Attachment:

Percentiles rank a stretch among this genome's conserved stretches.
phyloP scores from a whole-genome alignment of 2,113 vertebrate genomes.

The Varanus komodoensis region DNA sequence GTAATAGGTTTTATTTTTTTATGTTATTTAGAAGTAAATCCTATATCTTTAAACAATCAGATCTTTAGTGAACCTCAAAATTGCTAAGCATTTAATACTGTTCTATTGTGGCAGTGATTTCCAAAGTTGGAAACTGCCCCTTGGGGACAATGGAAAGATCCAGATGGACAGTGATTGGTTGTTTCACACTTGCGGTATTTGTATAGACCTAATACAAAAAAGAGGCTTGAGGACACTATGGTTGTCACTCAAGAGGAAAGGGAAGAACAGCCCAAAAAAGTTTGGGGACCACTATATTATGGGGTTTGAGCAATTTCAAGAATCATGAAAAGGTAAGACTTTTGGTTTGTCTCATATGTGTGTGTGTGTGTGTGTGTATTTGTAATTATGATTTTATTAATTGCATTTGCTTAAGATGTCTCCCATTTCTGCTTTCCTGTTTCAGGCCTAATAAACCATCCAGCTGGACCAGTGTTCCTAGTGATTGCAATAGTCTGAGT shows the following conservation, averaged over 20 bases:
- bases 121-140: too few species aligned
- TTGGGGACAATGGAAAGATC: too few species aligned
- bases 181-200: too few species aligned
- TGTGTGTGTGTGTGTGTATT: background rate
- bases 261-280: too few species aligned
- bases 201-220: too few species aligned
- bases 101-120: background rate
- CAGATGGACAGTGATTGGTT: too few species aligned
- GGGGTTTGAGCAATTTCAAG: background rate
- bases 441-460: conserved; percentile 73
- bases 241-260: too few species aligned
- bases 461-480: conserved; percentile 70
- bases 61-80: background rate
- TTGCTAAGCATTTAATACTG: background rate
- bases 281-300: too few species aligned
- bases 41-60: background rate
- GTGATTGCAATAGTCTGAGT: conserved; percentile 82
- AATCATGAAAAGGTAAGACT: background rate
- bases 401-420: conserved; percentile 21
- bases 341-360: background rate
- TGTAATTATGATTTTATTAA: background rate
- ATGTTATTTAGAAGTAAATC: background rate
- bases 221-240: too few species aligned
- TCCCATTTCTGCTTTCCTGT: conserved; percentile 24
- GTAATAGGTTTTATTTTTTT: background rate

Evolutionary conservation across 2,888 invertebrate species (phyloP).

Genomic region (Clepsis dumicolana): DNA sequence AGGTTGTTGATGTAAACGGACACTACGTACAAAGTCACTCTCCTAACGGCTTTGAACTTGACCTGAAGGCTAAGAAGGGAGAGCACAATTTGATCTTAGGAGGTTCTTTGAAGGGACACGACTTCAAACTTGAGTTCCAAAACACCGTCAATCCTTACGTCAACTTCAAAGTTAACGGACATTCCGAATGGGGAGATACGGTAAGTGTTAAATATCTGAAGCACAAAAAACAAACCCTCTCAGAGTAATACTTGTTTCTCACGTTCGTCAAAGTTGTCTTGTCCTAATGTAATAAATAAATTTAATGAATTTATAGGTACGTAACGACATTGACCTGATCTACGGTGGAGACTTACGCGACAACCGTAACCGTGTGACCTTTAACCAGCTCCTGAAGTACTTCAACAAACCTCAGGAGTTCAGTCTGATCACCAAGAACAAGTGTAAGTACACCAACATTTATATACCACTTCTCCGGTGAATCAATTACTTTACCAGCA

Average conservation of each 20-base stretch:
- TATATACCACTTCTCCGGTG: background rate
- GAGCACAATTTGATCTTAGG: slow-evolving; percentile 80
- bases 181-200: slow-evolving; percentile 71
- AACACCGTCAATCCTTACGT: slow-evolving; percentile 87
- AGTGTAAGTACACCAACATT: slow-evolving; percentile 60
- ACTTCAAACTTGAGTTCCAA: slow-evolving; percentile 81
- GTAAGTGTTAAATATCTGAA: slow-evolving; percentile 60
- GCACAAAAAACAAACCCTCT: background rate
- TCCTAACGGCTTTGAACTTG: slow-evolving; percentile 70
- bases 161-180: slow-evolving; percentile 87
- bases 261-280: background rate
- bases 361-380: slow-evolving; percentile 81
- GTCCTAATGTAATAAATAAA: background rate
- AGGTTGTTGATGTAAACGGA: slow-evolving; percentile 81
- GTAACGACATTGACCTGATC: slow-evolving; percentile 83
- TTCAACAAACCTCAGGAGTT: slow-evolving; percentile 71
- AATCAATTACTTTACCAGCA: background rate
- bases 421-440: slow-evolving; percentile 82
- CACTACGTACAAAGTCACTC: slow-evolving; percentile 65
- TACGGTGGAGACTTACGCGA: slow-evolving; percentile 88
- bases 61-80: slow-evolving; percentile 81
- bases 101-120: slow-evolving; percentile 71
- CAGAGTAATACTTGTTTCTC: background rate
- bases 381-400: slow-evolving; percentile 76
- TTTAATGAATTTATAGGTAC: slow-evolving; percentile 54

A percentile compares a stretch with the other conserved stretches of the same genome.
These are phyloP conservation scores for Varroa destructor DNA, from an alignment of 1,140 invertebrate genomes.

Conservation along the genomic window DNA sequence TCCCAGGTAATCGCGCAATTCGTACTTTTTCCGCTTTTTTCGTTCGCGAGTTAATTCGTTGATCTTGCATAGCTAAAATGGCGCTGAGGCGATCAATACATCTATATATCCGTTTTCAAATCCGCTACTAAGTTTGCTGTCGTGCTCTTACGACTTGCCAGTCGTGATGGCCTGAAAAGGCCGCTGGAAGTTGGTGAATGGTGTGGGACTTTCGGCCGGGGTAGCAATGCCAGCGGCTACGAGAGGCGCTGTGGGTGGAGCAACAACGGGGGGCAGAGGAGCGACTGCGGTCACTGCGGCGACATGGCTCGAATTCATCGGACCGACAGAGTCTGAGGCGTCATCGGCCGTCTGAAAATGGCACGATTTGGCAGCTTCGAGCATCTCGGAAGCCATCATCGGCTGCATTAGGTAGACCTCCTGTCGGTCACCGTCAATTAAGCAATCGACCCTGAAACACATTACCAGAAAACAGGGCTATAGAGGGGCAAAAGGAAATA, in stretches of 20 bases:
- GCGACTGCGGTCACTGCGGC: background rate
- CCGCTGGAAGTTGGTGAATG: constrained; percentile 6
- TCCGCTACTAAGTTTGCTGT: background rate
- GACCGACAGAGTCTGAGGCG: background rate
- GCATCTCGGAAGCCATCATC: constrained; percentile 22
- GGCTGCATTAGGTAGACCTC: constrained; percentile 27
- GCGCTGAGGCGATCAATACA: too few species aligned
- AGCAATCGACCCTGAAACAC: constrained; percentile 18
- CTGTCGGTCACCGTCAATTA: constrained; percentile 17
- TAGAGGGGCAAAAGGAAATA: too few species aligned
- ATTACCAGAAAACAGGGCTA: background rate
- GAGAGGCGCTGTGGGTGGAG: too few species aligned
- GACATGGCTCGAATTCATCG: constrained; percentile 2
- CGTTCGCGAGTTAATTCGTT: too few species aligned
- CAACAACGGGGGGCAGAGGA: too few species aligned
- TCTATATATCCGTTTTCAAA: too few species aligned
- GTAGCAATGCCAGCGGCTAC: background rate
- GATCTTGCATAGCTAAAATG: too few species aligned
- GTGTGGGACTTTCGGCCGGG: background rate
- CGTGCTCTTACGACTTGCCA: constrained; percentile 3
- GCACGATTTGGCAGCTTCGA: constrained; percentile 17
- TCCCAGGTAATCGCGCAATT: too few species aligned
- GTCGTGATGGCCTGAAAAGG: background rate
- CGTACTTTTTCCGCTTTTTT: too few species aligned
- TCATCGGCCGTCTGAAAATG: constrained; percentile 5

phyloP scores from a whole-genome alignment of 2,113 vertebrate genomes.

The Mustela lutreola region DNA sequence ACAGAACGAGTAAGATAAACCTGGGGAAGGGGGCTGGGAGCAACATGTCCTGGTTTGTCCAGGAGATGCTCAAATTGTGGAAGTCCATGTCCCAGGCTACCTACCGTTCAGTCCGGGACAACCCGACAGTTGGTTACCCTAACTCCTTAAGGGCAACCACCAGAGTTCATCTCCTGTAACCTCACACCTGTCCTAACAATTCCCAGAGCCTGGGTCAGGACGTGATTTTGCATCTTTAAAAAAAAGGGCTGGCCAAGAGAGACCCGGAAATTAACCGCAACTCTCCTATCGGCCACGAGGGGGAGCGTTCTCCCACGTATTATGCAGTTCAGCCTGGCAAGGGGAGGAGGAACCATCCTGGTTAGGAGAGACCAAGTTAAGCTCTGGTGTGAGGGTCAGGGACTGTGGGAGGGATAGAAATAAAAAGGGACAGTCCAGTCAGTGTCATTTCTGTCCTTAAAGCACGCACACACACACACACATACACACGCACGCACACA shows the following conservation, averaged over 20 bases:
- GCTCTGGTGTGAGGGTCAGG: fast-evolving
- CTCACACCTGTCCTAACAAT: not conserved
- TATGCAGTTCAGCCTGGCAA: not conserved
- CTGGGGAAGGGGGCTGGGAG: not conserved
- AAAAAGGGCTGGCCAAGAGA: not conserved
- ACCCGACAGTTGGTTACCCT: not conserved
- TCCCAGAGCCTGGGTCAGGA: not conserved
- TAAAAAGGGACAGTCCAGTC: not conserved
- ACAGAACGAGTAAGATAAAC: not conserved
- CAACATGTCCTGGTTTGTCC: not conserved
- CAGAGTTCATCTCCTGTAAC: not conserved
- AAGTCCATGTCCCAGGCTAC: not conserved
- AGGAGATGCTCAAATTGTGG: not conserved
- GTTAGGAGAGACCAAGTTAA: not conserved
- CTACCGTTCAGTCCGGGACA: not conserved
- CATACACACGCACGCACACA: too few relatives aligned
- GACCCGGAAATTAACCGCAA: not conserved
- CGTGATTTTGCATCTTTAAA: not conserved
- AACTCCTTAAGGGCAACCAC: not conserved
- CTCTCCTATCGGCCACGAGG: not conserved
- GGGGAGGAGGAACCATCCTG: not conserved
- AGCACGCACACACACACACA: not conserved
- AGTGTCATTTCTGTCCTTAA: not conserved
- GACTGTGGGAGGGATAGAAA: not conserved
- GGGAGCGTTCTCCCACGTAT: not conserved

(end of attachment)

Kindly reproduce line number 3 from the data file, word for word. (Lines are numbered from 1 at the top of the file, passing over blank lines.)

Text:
The Varanus komodoensis region DNA sequence GTAATAGGTTTTATTTTTTTATGTTATTTAGAAGTAAATCCTATATCTTTAAACAATCAGATCTTTAGTGAACCTCAAAATTGCTAAGCATTTAATACTGTTCTATTGTGGCAGTGATTTCCAAAGTTGGAAACTGCCCCTTGGGGACAATGGAAAGATCCAGATGGACAGTGATTGGTTGTTTCACACTTGCGGTATTTGTATAGACCTAATACAAAAAAGAGGCTTGAGGACACTATGGTTGTCACTCAAGAGGAAAGGGAAGAACAGCCCAAAAAAGTTTGGGGACCACTATATTATGGGGTTTGAGCAATTTCAAGAATCATGAAAAGGTAAGACTTTTGGTTTGTCTCATATGTGTGTGTGTGTGTGTGTGTATTTGTAATTATGATTTTATTAATTGCATTTGCTTAAGATGTCTCCCATTTCTGCTTTCCTGTTTCAGGCCTAATAAACCATCCAGCTGGACCAGTGTTCCTAGTGATTGCAATAGTCTGAGT shows the following conservation, averaged over 20 bases: